|The Viscount Hardinge|
|Lived:||30 March 1785 - 24 September 1856|
|Placeofdeath:||Royal Tunbridge Wells|
|Serviceyears:||1799 - 1856|
First Anglo-Sikh War
|Laterwork:||Governor-general of India|
Privy Council of the United Kingdom
Member of Parliament
He was born at Wrotham in Kent. After attending Eton College, Sevenoaks School & Durham School, he entered the British Army in 1799 as an ensign in the Queen's Rangers, a corps then stationed in Upper Canada. His first active service was at the Battle of Vimiera, where he was wounded; and at Corunna he was by the side of Sir John Moore when the latter was fatally wounded. Subsequently he was appointed deputy-quartermaster-general in the Portuguese army by Sir William Beresford, and was present at nearly all the battles of the Peninsular War, being wounded again at Vittoria. At Albuera he saved the day for the British by taking the responsibility at a critical moment of strongly urging General Cole's division to advance.
When war broke out again in 1815 after Napoleon's escape from Elba, Hardinge returned to active service, and was appointed commissioner at the Prussian headquarters. In this capacity he was present at the Battle of Ligny on June 16, 1815, where he lost his left hand by a shot, and thus was not present at Waterloo two days later. For the loss of his hand he received a pension of £300; he had already been made a KCB, and Wellington presented him with a sword that had belonged to Napoleon.
In 1820 and 1826 Sir Henry Hardinge was returned to parliament as member for Durham; and in 1828 he accepted the office of secretary at war in Wellington's ministry, a post which he also filled in Sir Robert Peel's cabinet in 1841-1844. In 1830 and 1834-1835 he was chief secretary for Ireland. In 1844 he succeeded Lord Ellenborough as governor-general of India. During his term of office the first Sikh War broke out; and Hardinge, waiving his right to the supreme command, offered to serve as second in command under Sir Hugh Gough; but disagreeing with Gough's plan of campaign at Ferozeshah, he temporarily reasserted his authority as governor-general. After the successful termination of the campaign at Sobraon he was created Viscount Hardinge of Lahore and of King's Newton in Derbyshire, with a pension of £3000 for three lives; while the East India Company voted him an annuity of £5000, which he declined to accept. Hardinge's term of office in India was marked by many social and educational reforms.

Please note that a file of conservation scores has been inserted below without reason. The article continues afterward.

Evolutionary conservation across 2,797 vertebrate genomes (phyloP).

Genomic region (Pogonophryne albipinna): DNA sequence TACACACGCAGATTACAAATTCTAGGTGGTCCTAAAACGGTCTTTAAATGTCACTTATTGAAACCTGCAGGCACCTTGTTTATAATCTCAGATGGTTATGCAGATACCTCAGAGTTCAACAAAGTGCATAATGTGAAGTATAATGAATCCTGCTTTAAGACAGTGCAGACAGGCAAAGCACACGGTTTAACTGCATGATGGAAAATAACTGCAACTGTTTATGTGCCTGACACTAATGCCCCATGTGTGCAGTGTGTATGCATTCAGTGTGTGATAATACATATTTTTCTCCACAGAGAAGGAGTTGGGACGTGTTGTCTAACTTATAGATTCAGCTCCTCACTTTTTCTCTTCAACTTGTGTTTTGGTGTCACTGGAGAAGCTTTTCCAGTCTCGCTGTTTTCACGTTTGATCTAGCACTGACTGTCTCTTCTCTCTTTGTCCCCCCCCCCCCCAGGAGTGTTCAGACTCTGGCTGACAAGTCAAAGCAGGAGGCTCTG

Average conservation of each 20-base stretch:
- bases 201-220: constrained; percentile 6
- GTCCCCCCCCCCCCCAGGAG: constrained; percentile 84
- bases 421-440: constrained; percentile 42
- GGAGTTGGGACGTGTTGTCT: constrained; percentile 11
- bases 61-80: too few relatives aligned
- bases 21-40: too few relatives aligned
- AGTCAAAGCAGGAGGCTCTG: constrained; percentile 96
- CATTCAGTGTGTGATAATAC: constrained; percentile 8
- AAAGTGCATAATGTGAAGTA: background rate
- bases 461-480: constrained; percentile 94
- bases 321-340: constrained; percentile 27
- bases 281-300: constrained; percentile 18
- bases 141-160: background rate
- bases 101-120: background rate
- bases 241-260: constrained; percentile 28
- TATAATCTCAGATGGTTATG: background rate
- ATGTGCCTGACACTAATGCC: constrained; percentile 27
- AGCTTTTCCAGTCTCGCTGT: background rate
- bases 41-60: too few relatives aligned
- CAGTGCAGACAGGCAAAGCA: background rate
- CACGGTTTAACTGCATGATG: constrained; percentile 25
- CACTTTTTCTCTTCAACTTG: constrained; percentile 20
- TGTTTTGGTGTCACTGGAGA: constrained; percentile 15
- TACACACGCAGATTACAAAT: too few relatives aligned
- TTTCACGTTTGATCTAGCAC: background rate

He returned to England in 1848, and in 1852 succeeded the Duke of Wellington as commander-in-chief of the British army. While in this position he had the home management of the Crimean War, which he endeavoured to conduct on Wellington's principles - a system not altogether suited to the changed mode of warfare. In 1855 he was promoted to the rank of field marshal.
A commission was set up to investigate the failings of the British military during the Crimean campaign. As Hardinge was delivering the report of the commission to Queen Victoria and Prince Albert, he collapsed with a stroke. Albert helped him to a sofa, where despite being paralysed on one side, he continued to deliver his report, apologizing for the interruption. Viscount Hardinge resigned his office of commander-in-chief in July 1856, owing to failing health, and died later in the same year at South Park near Tunbridge Wells.
His elder son, Charles Stewart (1822-1894), who had been his private secretary in India, was the 2nd Viscount Hardinge; and the latter's eldest son, Henry, succeeded to the title. The younger son of the 2nd Viscount, Charles Hardinge (b. 1858), became a prominent diplomatist, and was appointed Viceroy of India in 1910, being created Baron Hardinge of Penshurst.